The Washington Postleads with an in-house investigation that reveals U.S. government agencies frequently misclassify a contractor as a small business. The Post examined a sample of government contracts that supposedly went to small businesses and found "at least $5 billion in mistakes" as global behemoths like Lockheed Martin and Dell were sometimes classified as "small." The New York Timesleads with a look at how Americans are cutting back on prescription drugs. While no one can say for certain, and there are several factors that could contribute to this downturn, experts attribute much of the decline to cost-conscious consumers who are having a hard time making ends meet.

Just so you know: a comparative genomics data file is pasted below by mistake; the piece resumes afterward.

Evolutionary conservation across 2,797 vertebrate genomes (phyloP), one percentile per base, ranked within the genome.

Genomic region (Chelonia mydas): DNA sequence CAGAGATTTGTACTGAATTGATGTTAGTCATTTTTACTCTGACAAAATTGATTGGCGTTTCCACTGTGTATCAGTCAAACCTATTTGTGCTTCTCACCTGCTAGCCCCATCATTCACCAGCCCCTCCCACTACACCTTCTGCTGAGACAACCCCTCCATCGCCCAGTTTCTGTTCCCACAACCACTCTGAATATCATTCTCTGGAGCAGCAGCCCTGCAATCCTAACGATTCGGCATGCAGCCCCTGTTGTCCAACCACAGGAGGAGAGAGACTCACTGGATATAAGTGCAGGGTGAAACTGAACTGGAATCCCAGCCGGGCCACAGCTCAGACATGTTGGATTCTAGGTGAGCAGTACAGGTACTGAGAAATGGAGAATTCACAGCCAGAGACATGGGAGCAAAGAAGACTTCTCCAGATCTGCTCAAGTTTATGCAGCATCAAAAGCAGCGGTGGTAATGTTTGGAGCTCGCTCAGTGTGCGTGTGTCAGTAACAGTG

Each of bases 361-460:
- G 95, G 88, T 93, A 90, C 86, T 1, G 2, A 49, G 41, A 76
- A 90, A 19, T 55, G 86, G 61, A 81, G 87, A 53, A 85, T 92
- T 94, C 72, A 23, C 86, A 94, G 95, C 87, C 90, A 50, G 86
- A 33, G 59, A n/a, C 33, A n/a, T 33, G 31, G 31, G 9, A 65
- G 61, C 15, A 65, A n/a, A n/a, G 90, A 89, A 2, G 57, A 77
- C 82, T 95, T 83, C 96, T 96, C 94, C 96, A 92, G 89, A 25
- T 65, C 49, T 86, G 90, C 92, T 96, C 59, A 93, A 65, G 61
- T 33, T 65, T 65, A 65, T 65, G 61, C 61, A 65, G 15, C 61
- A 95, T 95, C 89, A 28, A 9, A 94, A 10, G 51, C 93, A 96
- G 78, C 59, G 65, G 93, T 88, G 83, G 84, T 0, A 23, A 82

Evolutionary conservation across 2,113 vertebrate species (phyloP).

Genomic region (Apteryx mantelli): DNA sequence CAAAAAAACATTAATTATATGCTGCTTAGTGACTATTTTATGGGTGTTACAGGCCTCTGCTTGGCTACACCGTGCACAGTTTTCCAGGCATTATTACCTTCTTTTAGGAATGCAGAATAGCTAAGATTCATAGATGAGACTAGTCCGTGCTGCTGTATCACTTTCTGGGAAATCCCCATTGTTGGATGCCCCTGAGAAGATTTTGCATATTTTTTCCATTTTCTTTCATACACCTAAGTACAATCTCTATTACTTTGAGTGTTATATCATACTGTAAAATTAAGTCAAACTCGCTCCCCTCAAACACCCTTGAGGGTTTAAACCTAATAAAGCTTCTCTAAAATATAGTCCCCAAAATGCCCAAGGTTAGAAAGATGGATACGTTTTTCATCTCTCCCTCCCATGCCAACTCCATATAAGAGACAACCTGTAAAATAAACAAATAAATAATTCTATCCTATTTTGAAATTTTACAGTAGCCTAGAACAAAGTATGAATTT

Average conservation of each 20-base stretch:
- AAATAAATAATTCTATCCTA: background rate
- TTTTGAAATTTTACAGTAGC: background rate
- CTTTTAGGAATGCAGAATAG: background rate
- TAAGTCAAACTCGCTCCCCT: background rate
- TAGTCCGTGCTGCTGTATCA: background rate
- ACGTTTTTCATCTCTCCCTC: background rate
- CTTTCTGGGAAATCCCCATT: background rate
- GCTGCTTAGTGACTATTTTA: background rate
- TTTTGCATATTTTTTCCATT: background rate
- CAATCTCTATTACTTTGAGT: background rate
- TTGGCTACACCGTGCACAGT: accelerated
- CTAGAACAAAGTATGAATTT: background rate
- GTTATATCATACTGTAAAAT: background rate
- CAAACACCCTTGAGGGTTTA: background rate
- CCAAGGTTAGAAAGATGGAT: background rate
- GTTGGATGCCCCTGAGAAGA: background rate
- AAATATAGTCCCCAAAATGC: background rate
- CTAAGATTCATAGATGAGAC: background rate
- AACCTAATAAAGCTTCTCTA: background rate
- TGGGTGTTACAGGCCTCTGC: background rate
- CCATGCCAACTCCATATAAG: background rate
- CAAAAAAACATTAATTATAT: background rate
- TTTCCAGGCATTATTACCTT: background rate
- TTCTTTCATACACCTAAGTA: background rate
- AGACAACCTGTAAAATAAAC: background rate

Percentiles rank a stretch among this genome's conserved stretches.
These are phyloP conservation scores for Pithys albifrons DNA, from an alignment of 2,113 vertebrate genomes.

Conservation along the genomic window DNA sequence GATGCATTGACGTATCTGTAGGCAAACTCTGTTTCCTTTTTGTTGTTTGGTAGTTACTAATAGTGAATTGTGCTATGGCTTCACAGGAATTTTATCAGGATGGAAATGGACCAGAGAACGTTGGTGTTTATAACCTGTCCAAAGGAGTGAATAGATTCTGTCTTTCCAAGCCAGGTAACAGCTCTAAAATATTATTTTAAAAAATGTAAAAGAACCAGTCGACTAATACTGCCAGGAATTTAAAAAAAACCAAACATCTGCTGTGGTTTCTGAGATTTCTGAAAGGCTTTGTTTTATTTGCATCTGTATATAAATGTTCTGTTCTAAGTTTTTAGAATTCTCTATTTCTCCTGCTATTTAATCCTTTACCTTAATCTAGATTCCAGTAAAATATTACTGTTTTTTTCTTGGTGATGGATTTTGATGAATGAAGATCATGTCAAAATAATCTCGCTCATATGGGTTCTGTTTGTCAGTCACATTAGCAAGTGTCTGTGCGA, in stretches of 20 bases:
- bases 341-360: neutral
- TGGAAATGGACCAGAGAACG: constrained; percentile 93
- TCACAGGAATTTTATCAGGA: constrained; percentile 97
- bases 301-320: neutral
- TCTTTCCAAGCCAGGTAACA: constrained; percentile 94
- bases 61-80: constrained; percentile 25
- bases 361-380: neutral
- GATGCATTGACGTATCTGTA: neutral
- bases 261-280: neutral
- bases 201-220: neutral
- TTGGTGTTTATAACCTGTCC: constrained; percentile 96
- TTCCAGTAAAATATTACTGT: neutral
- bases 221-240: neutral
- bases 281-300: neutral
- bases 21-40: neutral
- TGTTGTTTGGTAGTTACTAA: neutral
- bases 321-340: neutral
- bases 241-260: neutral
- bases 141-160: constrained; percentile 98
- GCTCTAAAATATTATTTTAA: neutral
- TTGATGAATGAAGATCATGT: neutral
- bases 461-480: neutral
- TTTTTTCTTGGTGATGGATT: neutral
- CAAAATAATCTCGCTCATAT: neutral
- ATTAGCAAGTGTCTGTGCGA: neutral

USA Todayleads with news that more Democrats are voting early in several key states, which marks a change from previous elections. "This is like a mirror image of what we've seen in the past," one expert tells the paper. The Wall Street Journal leads its world-wide newsbox with a new poll that gives Barack Obama a 10-point lead over John McCain. Despite McCain's efforts to make taxes a central part of the campaign, Obama has a 14-point lead on the issue. Meanwhile, Sarah Palin's popularity continues its downward spiral. Only 38 percent of voters have a positive view of the Alaska governor, and 55 percent say she isn't qualified to be president. The Los Angeles Timesleads with the arrest of dozens of members of the Mongols biker gang in six states. The move came after a three-year investigation in which the California-based group was infiltrated by undercover agents. In what was described as an unprecedented move, prosecutors will attempt to take control of the Mongols' name, which would forbid members from wearing it. "We're going after their very identity," U.S. Attorney Thomas O'Brien said.